In the United States, viewers can decide to turn on closed captions while watching TV. Closed captions:
1) can appear in two different forms
2) are created differently depending on the type of programming
3) fall under the FCC in the United States
Have you ever seen text on your TV while watching the news or your favorite show? What you saw were probably closed captions.
In the United States, closed captions refer to the transcription of a program’s audio that a viewer can choose to turn on.
Closed Captions vs. Subtitles in the United StatesIn the United States, closed captions and subtitles look similar, but a major difference between them is their purpose. Whereas closed captions are typically used by viewers who are deaf or hard of hearing, subtitles are typically used by viewers who don't understand a video's original language, and need it translated via on-screen text. In some parts of the world, the term "subtitles" is used to refer to both use cases.
Types of Closed Captioning on TV
An example of pop-on captions.
An example of roll-up captions.
Closed captions can appear in two different forms. Live broadcasts will typically have roll-up captions, while pre-recorded broadcasts will typically have pop-on captions.
When the second line in a roll-up caption format begins, the first line shifts up to make space for that second line. The next text always appears in the same location, while the older text always moves up. With pop-on captions, however, entire blocks of text show up all at once.
Additionally, there are two standards of closed captions for broadcast television. EIA-608 captions (also known as CEA-608 captions and Line 21 captions) “were the old standard for closed captioning of analog television,” writes Emily Griffin for 3Play Media, whereas EIA-708 captions (also known as CEA-708 captions) are “the new standard for closed captioning of digital television.” 708 captions are usually what you’ll see in over-the-air broadcasts today.
608 captions allow for 2 bytes of data per frame of video, often called “byte pairs.” Sometimes those bytes are letters. With 608 captions, caption writers have customization options, including the ability to change the text’s foreground and background color. 708 captions, however, have ten times the bitrate of 608 captions. That makes 708 captions more customizable than 608 captions. For example, 708 captions support eight different fonts, as well as many more foreground and background colors and opacity values.
|Font Choice||Yes (8 fonts)||No (whatever TV renders)|
|Font Can Be Underlined||Yes||Yes|
|Font Can Be Italicized||Yes||Yes|
|Font Size Option||Yes (3 font sizes)||No (just 1 font size)|
How TV Captions are Made
The Media Access Group at WGBH explains that for pre-produced programs like drama series, trained caption writers, “using special captioning software, transcribe the audio portion of a program into a computer, inserting codes that determine when and where each caption will appear on the TV screen.”
After the captions have been properly “timed and placed,” the data is “then recorded, or encoded, onto a copy of the master videotape.” Afterwards, a “decoder attached to or built into a television receiver can render the captions visible.” Because these captions are created in advance, they can come close to being completely accurate.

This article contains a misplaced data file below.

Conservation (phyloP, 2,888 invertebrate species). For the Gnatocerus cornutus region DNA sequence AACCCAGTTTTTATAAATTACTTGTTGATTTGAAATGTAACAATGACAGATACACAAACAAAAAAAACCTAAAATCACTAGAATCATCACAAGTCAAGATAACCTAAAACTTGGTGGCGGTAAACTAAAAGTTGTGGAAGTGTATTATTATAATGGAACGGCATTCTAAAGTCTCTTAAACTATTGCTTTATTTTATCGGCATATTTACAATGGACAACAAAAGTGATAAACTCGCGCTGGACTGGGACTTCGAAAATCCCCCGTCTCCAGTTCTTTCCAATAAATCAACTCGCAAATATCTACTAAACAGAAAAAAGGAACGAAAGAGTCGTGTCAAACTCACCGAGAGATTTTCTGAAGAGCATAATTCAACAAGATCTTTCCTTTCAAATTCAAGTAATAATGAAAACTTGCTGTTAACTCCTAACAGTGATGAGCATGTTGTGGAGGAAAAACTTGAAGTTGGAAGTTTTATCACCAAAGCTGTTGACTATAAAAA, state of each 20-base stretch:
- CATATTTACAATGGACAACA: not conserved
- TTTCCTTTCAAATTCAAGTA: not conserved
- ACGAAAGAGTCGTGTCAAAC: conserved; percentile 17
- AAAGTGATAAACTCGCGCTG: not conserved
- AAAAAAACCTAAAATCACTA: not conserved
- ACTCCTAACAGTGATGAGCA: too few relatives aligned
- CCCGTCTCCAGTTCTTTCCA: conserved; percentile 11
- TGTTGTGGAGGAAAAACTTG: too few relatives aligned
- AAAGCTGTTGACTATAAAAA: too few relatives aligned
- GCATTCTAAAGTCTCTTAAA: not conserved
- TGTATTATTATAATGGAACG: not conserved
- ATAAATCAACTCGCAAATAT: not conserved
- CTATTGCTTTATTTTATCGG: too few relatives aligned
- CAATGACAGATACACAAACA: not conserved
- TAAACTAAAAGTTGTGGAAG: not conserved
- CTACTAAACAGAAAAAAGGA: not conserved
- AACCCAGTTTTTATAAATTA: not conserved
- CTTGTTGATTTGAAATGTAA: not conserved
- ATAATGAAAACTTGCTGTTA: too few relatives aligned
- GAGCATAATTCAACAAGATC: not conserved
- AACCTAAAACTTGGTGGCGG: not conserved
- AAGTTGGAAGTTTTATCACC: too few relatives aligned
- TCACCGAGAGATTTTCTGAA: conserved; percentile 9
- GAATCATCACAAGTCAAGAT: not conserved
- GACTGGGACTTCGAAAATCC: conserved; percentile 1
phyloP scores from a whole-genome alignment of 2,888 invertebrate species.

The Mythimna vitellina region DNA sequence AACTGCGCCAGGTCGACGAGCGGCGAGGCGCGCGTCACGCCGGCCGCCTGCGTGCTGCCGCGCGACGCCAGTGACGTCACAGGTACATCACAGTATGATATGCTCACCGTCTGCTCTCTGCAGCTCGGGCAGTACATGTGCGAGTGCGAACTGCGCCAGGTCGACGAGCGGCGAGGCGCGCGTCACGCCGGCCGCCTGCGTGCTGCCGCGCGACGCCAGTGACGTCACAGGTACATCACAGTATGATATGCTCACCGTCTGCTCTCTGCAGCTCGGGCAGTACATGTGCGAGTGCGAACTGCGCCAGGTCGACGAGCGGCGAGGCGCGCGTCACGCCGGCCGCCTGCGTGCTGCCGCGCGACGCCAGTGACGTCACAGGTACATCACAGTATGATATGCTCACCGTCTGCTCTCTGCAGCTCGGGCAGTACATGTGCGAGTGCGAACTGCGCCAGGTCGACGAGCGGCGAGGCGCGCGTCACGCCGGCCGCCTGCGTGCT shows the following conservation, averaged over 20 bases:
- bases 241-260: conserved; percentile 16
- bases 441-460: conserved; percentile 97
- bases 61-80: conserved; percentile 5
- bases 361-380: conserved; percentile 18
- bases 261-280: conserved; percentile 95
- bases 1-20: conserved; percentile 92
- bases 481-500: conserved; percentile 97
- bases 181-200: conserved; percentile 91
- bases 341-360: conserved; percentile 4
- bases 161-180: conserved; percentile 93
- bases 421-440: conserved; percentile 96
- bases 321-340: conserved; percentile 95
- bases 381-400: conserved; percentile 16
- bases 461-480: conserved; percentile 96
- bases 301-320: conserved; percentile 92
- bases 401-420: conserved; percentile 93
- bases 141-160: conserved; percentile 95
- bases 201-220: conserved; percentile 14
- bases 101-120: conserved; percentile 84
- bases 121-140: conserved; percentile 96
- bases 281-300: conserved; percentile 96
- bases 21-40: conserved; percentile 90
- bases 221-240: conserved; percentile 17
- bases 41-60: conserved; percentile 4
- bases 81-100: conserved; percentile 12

The process is different for live programs. As the Media Access Group at WGBH notes, “captions created for live broadcast are not timed or positioned and rarely convey information other than the spoken dialogue. The data is encoded into the broadcast signal continuously as the program airs.”
Live captions will typically have a time delay between 5 - 10 seconds. The delay isn’t constant, and can vary even within a particular program.
There are four different ways of captioning live programming:
- stenographic captioning
- manual live display
- electronic newsroom
- hybrid system
The color choices seen in Adobe Premiere Pro while creating 608 captions.
The color choices seen in Adobe Premiere Pro while making 708 captions.
Legal Requirements for Broadcasters
Under the FCC’s rules, in the United States, both distributors (TV stations as well as cable and satellite providers) and program producers are responsible for closed captioning compliance, explains communications lawyer Scott Flick.
“For this reason, most distributors expect their program producers to provide them with a certification that the producer has followed the FCC’s best practices for captioning, which protects the distributor from fines if the captioning is deficient—unless the distributor knew that the producer’s certification was false,” Flick adds.
The FCC states that closed captions on TV should be accurate, synchronous, complete, and properly placed. The FCC explains that it understands that there are “greater hurdles involved with captioning live and near-live programming,” and as such, distinguishes between pre-recorded, live, and near-live programming in its rules.
However, the FCC offers some self-implementing exemptions from the closed captioning rules. For example, one self-implementing exemption is for instructional programming that is “locally produced by public television stations for use in grades K-12 and post secondary schools.” The FCC also has “economically burdensome” exemptions.
Once the video programming distributor has gotten the complaint, it must respond within 30 days. If a video programming distributor wasn’t compliant, or can’t prove that it was compliant, it could face fines.
Flick notes that the FCC doesn’t have a “base fine” for captioning violations—it deems each episode of a program with defective captions to be a separate violation.
“As a result, even a modest ‘per episode’ fine can add up quickly once multiplied by the number of programs that were not properly captioned.”
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